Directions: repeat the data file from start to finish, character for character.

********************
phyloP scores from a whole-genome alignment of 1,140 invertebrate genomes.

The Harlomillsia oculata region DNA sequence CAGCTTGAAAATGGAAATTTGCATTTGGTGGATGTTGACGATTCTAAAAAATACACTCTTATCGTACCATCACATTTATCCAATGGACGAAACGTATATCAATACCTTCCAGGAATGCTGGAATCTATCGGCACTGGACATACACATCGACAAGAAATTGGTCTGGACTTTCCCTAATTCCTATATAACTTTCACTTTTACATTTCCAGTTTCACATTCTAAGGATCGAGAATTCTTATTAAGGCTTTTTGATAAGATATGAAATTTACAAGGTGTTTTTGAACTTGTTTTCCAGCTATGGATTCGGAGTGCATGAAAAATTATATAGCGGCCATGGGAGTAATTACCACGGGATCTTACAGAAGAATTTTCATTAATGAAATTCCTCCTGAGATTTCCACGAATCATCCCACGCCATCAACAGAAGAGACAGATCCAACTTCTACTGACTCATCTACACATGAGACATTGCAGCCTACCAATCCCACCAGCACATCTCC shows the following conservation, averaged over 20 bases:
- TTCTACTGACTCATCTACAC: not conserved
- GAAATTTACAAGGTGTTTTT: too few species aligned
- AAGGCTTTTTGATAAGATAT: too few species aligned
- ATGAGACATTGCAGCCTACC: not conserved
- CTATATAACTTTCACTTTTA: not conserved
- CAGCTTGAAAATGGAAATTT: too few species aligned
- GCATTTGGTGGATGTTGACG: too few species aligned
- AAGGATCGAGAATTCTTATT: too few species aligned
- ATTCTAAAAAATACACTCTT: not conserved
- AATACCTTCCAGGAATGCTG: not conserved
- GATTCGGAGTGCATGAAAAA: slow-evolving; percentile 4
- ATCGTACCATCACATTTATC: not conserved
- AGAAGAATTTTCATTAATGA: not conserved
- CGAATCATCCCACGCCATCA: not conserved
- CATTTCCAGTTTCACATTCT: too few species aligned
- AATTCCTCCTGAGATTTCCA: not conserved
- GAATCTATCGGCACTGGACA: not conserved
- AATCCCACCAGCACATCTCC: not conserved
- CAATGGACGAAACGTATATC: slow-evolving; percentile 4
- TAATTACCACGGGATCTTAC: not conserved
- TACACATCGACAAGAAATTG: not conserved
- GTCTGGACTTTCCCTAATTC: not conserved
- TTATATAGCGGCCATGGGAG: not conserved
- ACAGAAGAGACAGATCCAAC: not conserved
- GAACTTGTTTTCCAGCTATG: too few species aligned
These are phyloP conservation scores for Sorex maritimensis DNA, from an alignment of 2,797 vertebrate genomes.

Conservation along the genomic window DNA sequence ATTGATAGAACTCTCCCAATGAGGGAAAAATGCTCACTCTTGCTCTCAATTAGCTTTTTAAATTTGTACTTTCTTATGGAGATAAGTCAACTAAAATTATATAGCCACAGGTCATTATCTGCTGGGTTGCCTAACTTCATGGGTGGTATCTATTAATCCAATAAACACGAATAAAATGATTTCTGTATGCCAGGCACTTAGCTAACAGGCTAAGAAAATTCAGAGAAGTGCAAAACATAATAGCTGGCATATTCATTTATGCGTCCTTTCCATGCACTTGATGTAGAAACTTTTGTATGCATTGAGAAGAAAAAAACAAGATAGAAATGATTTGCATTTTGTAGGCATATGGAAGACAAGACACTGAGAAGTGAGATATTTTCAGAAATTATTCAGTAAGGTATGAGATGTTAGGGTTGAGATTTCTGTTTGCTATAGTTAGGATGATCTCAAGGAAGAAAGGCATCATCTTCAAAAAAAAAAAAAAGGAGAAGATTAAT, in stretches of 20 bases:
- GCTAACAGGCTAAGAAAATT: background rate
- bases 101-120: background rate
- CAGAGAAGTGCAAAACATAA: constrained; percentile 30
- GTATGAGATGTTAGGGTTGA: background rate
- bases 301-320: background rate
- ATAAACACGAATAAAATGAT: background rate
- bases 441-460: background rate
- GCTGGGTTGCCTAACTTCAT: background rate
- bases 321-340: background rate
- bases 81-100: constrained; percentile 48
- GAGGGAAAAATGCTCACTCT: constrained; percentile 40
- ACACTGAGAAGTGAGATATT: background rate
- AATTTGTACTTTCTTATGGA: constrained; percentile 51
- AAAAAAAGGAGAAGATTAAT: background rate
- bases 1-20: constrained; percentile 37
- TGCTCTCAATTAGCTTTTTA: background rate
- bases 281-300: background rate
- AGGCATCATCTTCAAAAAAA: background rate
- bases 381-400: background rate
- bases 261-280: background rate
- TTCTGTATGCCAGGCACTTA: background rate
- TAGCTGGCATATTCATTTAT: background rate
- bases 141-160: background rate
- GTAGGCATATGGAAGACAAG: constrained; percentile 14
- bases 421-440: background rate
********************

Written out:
phyloP scores from a whole-genome alignment of 1,140 invertebrate genomes.

The Harlomillsia oculata region DNA sequence CAGCTTGAAAATGGAAATTTGCATTTGGTGGATGTTGACGATTCTAAAAAATACACTCTTATCGTACCATCACATTTATCCAATGGACGAAACGTATATCAATACCTTCCAGGAATGCTGGAATCTATCGGCACTGGACATACACATCGACAAGAAATTGGTCTGGACTTTCCCTAATTCCTATATAACTTTCACTTTTACATTTCCAGTTTCACATTCTAAGGATCGAGAATTCTTATTAAGGCTTTTTGATAAGATATGAAATTTACAAGGTGTTTTTGAACTTGTTTTCCAGCTATGGATTCGGAGTGCATGAAAAATTATATAGCGGCCATGGGAGTAATTACCACGGGATCTTACAGAAGAATTTTCATTAATGAAATTCCTCCTGAGATTTCCACGAATCATCCCACGCCATCAACAGAAGAGACAGATCCAACTTCTACTGACTCATCTACACATGAGACATTGCAGCCTACCAATCCCACCAGCACATCTCC shows the following conservation, averaged over 20 bases:
- TTCTACTGACTCATCTACAC: not conserved
- GAAATTTACAAGGTGTTTTT: too few species aligned
- AAGGCTTTTTGATAAGATAT: too few species aligned
- ATGAGACATTGCAGCCTACC: not conserved
- CTATATAACTTTCACTTTTA: not conserved
- CAGCTTGAAAATGGAAATTT: too few species aligned
- GCATTTGGTGGATGTTGACG: too few species aligned
- AAGGATCGAGAATTCTTATT: too few species aligned
- ATTCTAAAAAATACACTCTT: not conserved
- AATACCTTCCAGGAATGCTG: not conserved
- GATTCGGAGTGCATGAAAAA: slow-evolving; percentile 4
- ATCGTACCATCACATTTATC: not conserved
- AGAAGAATTTTCATTAATGA: not conserved
- CGAATCATCCCACGCCATCA: not conserved
- CATTTCCAGTTTCACATTCT: too few species aligned
- AATTCCTCCTGAGATTTCCA: not conserved
- GAATCTATCGGCACTGGACA: not conserved
- AATCCCACCAGCACATCTCC: not conserved
- CAATGGACGAAACGTATATC: slow-evolving; percentile 4
- TAATTACCACGGGATCTTAC: not conserved
- TACACATCGACAAGAAATTG: not conserved
- GTCTGGACTTTCCCTAATTC: not conserved
- TTATATAGCGGCCATGGGAG: not conserved
- ACAGAAGAGACAGATCCAAC: not conserved
- GAACTTGTTTTCCAGCTATG: too few species aligned
These are phyloP conservation scores for Sorex maritimensis DNA, from an alignment of 2,797 vertebrate genomes.

Conservation along the genomic window DNA sequence ATTGATAGAACTCTCCCAATGAGGGAAAAATGCTCACTCTTGCTCTCAATTAGCTTTTTAAATTTGTACTTTCTTATGGAGATAAGTCAACTAAAATTATATAGCCACAGGTCATTATCTGCTGGGTTGCCTAACTTCATGGGTGGTATCTATTAATCCAATAAACACGAATAAAATGATTTCTGTATGCCAGGCACTTAGCTAACAGGCTAAGAAAATTCAGAGAAGTGCAAAACATAATAGCTGGCATATTCATTTATGCGTCCTTTCCATGCACTTGATGTAGAAACTTTTGTATGCATTGAGAAGAAAAAAACAAGATAGAAATGATTTGCATTTTGTAGGCATATGGAAGACAAGACACTGAGAAGTGAGATATTTTCAGAAATTATTCAGTAAGGTATGAGATGTTAGGGTTGAGATTTCTGTTTGCTATAGTTAGGATGATCTCAAGGAAGAAAGGCATCATCTTCAAAAAAAAAAAAAAGGAGAAGATTAAT, in stretches of 20 bases:
- GCTAACAGGCTAAGAAAATT: background rate
- bases 101-120: background rate
- CAGAGAAGTGCAAAACATAA: constrained; percentile 30
- GTATGAGATGTTAGGGTTGA: background rate
- bases 301-320: background rate
- ATAAACACGAATAAAATGAT: background rate
- bases 441-460: background rate
- GCTGGGTTGCCTAACTTCAT: background rate
- bases 321-340: background rate
- bases 81-100: constrained; percentile 48
- GAGGGAAAAATGCTCACTCT: constrained; percentile 40
- ACACTGAGAAGTGAGATATT: background rate
- AATTTGTACTTTCTTATGGA: constrained; percentile 51
- AAAAAAAGGAGAAGATTAAT: background rate
- bases 1-20: constrained; percentile 37
- TGCTCTCAATTAGCTTTTTA: background rate
- bases 281-300: background rate
- AGGCATCATCTTCAAAAAAA: background rate
- bases 381-400: background rate
- bases 261-280: background rate
- TTCTGTATGCCAGGCACTTA: background rate
- TAGCTGGCATATTCATTTAT: background rate
- bases 141-160: background rate
- GTAGGCATATGGAAGACAAG: constrained; percentile 14
- bases 421-440: background rate